Hoard of the Dragon Queen D&D 5th Edition Review

Hoard of the Dragon Queen was the first hardcover campaign book release for the Dungeons & Dragons 5th Edition RGP. The book has many strengths and many weaknesses to it that make it a good initial installment to a brand new edition to the Dungeons & Dragons edition releases. So how does it stack up to other campaigns in the 5 Edition of the game, how has it aged? Let’s dive in and find out.

Hoard of the Dragon Queen Analysis

Hoard of the Dragon Queen was produced by Wolfgang Baur and Steve Winter and was released in 2014 now over 5 years old. The campaign book is the first in a two part release series with the second being Rise of Tiamat which was released later in the same year completing the Tyranny of Dragons series.

The book consists of eight chapters and three appendices. It’s important to note that at the time of completion of this book, the rules were not yet completed for the 5th Edition game so there are some differences and some noticeable balance issues throughout the book. The book is also different in the print copy that I have in the texture of the paper inside the book. The overall art style of the book is very different from more recent releases as well signifying that Wizards of the Coast was still finalizing their format what would take the release of this book as well as Rise of Tiamat and the Prince of the Apocalypse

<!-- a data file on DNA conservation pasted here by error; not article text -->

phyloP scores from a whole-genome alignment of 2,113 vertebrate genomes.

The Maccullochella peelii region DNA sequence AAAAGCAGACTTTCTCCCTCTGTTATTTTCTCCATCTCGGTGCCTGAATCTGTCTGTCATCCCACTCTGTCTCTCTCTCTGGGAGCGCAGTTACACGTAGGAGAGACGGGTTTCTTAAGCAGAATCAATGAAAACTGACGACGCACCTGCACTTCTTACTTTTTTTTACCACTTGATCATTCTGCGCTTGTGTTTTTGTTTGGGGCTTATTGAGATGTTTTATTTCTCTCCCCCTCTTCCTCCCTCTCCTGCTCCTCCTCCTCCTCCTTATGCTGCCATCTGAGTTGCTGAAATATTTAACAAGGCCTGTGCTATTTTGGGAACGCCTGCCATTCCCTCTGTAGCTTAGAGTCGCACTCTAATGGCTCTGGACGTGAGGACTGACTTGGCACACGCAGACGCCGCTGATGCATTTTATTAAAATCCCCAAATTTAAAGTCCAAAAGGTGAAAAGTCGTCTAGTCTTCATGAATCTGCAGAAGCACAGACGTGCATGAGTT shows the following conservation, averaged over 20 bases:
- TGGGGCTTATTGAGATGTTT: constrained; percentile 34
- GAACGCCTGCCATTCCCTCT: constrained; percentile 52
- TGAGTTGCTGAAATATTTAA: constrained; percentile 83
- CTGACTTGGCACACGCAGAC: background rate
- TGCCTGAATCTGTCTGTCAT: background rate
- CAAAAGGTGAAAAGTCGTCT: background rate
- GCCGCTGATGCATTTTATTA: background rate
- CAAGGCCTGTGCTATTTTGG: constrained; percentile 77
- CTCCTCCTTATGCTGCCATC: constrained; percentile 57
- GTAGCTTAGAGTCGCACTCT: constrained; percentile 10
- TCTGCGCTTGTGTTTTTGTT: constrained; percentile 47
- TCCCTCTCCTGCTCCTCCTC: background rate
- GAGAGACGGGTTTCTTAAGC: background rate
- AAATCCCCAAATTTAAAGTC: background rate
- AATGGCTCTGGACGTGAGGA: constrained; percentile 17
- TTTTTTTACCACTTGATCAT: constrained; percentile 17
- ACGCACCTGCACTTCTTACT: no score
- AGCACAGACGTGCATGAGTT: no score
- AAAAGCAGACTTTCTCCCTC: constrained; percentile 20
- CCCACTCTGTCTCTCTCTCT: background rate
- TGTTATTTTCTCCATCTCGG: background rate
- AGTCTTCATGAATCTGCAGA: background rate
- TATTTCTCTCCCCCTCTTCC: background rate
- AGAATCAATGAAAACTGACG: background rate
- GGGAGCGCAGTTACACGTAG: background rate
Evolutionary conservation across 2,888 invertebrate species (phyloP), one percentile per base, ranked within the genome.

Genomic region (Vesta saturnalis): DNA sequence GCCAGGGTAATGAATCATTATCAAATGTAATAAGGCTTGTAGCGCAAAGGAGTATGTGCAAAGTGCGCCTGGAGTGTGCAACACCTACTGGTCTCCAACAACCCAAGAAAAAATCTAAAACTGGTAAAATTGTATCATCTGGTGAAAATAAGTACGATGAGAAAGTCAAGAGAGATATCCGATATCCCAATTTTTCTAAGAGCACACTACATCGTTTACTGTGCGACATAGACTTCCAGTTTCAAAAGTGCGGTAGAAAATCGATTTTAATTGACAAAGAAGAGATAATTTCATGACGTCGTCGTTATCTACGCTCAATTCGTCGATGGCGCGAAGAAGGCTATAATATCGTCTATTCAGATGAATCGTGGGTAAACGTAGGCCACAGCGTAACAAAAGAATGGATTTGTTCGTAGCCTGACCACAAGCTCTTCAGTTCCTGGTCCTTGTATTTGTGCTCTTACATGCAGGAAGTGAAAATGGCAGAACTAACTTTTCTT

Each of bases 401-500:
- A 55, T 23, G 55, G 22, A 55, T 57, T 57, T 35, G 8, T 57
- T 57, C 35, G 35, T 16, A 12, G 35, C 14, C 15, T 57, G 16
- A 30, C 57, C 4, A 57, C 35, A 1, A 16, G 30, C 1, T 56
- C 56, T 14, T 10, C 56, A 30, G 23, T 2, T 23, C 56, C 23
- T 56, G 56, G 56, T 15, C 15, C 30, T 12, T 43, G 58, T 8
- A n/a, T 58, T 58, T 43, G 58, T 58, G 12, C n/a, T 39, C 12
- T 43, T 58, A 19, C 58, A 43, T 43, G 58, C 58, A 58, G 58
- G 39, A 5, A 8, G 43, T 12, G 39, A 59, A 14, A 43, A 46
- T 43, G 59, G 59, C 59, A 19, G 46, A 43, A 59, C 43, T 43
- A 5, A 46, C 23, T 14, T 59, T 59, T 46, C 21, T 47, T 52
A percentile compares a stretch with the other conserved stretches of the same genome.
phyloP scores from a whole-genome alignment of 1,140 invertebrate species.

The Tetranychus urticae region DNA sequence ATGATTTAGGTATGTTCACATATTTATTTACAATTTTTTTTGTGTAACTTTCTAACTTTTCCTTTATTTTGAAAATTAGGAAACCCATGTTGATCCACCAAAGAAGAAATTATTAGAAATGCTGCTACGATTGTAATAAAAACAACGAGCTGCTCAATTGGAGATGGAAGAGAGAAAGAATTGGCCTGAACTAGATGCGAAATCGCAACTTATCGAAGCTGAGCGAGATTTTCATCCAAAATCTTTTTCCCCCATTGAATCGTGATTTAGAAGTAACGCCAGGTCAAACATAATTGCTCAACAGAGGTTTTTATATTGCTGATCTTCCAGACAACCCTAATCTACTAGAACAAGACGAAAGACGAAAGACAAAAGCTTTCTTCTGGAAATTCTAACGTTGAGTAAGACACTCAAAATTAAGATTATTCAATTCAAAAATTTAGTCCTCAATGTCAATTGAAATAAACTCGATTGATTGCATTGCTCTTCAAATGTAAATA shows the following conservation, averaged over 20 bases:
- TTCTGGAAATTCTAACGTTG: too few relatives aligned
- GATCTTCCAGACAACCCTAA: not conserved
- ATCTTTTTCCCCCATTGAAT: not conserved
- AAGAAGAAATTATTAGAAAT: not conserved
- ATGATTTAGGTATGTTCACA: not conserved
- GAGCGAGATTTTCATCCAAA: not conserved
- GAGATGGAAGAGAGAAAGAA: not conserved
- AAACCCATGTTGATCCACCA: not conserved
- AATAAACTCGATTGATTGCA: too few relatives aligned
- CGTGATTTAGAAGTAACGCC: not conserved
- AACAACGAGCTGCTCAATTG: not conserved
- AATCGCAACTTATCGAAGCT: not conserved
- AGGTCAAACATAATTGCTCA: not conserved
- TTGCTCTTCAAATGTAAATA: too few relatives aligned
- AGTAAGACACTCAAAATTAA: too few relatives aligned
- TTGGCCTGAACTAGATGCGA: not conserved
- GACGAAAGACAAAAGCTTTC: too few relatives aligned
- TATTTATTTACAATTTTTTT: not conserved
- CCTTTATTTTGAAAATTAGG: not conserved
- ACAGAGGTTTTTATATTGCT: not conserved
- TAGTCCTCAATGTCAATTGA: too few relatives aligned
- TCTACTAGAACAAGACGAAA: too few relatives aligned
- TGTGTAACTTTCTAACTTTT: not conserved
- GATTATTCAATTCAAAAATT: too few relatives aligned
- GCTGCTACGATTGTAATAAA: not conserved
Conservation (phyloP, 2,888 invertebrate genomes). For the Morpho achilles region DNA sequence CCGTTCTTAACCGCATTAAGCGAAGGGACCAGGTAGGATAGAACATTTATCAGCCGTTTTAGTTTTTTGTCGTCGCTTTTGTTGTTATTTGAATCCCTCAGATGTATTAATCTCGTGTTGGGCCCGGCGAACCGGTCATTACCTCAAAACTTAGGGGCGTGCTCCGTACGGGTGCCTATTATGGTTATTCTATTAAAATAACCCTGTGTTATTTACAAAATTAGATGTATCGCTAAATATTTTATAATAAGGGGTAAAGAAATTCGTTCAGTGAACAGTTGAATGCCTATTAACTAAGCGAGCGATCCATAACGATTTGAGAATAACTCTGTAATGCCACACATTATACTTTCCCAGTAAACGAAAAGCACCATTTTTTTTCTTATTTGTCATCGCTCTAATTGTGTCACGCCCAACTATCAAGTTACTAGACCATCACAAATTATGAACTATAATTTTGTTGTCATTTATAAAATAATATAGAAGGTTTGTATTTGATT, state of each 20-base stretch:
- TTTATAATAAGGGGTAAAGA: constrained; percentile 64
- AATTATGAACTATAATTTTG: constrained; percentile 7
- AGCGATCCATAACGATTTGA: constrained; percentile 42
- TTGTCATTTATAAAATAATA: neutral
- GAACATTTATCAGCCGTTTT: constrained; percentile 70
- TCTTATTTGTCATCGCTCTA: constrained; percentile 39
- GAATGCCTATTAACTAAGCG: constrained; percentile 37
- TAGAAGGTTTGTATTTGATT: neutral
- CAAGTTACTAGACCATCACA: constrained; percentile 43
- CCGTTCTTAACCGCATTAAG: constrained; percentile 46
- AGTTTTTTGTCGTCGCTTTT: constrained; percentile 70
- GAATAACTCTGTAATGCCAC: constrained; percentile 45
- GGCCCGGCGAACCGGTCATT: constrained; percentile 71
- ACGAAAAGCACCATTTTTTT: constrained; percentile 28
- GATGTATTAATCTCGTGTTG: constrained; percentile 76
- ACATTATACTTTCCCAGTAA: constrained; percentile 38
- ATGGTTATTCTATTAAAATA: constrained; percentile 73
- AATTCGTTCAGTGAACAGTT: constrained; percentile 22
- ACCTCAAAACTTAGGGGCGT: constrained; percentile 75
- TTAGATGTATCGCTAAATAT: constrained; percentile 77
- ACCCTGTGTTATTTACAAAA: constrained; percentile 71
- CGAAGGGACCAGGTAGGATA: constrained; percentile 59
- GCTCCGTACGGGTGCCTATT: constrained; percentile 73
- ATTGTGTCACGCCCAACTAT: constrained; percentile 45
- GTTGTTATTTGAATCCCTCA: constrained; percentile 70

Hoard of the Dragon Queens Story

The story begins with adventures heading to the town of Greenest when they discover it’s being attacked by a blue dragon with people aiding it attacking the town. There are several things that the party can do here to start the campaign in the first chapter but depending on the starting level of everyone some of the options could be rather difficult and might require some re-balancing from the dungeon master.

Much of the campaign feels like a tracking down the enemy sort of adventure with large swaths of the campaign being following the mysterious raiders and figuring out what they are really up to after the events of Greenest. At the time of release the tracking down the enemy which takes place the most in chapter 4 was a slog.


One strength of this campaign to me that also happens to be a weakness is the traveling up and down the sword coast going to other towns like Water Deep and Baldurs gate. The amount of the world that is allowed to be seen is pretty extensive. At the time of the book release there was not much covered in the cities around the sword coast however so making things up for each of the cities was common practice. The versions of the towns in this campaign were severely glossed over. However, with time we have come to get multiple releases of other campaigns set in the city of Water Deep and even this year we will receive a campaign for the Baldur's Gate. Today, a DM that happens to have access to this material can not only really make good use of them for this campaign but also potentially add in the plot threads from those books as well